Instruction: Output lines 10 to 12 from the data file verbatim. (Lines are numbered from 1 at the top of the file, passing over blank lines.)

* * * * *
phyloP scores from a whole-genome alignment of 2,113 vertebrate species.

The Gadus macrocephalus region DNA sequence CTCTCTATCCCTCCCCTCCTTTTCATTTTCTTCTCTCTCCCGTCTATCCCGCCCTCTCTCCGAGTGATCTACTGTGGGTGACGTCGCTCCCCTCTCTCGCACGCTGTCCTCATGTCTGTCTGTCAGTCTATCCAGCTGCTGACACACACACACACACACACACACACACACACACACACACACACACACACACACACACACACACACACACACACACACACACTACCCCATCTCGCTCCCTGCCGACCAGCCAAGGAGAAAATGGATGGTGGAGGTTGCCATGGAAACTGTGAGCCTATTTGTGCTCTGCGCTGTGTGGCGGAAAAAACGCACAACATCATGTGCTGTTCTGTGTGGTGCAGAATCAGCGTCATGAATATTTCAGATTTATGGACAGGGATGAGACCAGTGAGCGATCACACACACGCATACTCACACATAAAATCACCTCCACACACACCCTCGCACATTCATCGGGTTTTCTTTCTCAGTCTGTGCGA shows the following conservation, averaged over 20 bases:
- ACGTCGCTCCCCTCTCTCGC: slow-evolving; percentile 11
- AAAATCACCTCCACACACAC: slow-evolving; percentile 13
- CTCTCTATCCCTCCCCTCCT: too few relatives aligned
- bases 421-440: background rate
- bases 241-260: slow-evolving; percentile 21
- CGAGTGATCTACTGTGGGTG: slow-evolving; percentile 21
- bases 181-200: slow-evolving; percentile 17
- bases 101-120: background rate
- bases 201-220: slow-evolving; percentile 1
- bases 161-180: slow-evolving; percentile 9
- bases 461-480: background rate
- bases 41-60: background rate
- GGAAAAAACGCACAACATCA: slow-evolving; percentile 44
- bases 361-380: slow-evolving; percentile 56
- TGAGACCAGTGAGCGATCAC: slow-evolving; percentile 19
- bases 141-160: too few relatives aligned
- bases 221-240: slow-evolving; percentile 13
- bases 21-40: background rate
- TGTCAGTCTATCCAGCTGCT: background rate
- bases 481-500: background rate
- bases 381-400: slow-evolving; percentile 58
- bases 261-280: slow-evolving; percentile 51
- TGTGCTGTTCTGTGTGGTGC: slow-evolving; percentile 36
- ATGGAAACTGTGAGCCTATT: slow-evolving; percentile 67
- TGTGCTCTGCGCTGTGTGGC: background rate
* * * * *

- bases 101-120: background rate
- bases 201-220: slow-evolving; percentile 1
- bases 161-180: slow-evolving; percentile 9